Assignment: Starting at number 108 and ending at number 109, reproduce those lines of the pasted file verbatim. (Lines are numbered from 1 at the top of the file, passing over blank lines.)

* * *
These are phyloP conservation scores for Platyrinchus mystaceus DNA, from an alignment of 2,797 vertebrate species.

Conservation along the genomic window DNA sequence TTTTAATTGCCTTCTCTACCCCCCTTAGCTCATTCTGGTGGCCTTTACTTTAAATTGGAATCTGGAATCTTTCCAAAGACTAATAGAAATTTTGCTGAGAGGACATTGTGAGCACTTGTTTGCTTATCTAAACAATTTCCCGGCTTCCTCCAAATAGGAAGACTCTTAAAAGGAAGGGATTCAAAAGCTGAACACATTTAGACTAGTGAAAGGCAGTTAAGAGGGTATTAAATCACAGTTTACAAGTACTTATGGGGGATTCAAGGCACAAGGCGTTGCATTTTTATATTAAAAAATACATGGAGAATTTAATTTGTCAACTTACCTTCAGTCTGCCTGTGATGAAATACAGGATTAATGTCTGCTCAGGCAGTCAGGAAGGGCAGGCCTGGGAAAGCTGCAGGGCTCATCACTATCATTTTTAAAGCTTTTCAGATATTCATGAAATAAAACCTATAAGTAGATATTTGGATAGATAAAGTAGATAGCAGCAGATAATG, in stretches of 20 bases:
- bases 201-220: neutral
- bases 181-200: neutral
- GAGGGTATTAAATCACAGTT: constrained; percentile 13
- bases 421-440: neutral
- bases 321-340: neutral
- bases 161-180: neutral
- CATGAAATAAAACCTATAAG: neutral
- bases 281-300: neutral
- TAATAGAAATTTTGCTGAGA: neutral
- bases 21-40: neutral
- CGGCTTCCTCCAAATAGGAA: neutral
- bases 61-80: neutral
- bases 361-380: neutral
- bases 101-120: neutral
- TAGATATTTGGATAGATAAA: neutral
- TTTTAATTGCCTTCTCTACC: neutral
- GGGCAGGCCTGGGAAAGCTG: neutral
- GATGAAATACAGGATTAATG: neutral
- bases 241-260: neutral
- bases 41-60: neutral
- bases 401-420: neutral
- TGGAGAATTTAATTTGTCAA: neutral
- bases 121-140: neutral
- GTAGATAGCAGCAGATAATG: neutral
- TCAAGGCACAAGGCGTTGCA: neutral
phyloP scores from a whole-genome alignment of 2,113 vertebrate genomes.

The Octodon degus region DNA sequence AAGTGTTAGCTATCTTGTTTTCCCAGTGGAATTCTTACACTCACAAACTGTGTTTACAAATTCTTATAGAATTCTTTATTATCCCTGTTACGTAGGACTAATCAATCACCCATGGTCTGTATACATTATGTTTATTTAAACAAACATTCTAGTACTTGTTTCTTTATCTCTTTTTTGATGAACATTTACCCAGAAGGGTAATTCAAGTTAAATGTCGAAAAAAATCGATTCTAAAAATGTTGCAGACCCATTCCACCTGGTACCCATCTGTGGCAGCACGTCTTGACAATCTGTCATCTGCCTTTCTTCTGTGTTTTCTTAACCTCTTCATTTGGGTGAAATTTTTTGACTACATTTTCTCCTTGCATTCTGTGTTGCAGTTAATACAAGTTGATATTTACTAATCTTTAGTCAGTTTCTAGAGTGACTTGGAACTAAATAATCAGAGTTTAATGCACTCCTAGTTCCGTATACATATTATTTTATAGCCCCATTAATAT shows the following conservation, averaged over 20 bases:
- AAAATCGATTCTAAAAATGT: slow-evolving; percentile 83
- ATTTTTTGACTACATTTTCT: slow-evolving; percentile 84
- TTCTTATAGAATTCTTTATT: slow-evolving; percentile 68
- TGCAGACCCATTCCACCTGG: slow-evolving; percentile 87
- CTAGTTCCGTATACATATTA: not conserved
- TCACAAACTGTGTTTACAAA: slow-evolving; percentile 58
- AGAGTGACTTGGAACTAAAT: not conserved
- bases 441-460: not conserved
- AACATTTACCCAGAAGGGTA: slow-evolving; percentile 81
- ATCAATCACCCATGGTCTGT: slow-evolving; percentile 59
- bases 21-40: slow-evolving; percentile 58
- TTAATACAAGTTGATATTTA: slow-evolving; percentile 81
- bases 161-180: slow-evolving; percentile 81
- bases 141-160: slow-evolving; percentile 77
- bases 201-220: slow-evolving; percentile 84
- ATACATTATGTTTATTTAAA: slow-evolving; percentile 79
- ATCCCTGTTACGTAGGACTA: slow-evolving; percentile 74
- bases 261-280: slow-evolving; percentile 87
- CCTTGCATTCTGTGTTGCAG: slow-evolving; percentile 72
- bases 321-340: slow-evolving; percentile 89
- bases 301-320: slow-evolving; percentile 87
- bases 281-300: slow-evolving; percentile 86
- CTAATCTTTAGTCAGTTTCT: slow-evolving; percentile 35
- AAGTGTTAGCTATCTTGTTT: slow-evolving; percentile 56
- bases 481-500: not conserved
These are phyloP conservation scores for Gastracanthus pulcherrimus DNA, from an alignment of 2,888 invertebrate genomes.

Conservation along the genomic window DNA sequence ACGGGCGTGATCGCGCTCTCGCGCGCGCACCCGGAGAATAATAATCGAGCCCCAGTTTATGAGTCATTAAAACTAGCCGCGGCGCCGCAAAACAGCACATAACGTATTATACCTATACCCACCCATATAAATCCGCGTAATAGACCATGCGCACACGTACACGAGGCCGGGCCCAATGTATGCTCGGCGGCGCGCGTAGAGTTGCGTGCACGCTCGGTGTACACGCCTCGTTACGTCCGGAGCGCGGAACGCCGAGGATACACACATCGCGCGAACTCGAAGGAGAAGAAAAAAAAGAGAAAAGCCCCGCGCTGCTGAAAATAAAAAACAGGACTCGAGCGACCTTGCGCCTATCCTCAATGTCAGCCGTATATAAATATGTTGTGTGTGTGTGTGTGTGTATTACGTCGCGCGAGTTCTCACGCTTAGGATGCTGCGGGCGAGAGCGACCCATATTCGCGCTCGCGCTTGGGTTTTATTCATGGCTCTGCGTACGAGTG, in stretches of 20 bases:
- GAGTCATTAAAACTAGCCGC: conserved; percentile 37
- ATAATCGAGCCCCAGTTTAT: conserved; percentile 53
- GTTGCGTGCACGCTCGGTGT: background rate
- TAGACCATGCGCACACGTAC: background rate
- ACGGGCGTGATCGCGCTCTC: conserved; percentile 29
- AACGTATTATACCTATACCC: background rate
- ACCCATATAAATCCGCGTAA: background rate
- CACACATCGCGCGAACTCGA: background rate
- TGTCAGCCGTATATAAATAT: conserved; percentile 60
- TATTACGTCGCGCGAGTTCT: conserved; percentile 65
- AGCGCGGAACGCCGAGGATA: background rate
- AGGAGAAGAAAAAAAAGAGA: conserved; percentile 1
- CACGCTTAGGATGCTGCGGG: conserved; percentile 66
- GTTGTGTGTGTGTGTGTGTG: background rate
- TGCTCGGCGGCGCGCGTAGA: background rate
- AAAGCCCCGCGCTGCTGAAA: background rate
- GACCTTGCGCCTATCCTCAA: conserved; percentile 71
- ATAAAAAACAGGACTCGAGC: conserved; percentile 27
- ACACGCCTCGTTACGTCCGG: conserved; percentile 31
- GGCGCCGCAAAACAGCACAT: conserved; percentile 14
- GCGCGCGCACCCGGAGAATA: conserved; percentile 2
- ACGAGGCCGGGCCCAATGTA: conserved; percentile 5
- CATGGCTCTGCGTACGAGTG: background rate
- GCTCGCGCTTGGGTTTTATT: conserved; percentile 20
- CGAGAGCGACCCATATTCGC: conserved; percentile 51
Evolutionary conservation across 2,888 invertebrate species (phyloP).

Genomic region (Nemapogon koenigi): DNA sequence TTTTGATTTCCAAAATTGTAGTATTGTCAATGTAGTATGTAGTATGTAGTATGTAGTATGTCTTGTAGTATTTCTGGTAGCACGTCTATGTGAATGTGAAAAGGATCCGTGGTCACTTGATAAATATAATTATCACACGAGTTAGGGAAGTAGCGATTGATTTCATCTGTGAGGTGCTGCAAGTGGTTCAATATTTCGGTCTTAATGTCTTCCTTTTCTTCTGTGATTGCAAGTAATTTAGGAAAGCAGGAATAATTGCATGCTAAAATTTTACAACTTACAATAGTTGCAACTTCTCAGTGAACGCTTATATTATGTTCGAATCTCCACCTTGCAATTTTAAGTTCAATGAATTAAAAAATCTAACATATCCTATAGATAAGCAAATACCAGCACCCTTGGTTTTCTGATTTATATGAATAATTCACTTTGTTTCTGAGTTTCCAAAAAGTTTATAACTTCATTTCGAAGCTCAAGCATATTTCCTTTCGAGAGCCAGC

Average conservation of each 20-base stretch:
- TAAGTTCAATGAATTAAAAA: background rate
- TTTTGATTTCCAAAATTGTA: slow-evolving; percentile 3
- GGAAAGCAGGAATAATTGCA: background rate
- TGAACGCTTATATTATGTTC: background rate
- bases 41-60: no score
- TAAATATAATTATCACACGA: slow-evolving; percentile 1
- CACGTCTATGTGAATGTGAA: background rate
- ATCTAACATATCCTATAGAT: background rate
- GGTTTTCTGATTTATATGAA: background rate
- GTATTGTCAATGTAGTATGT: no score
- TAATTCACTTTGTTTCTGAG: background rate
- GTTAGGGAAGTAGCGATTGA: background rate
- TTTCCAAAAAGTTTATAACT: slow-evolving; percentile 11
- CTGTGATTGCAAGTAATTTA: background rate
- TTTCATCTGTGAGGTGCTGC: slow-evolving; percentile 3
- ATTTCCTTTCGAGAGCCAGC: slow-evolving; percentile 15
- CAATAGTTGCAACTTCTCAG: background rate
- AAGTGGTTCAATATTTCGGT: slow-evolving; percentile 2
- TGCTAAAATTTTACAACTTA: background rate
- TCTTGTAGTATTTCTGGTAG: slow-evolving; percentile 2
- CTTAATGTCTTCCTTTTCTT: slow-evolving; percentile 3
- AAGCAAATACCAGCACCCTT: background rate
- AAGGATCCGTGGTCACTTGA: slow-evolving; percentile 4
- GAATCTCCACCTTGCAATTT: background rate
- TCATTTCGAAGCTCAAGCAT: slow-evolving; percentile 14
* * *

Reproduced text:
- GAATCTCCACCTTGCAATTT: background rate
- TCATTTCGAAGCTCAAGCAT: slow-evolving; percentile 14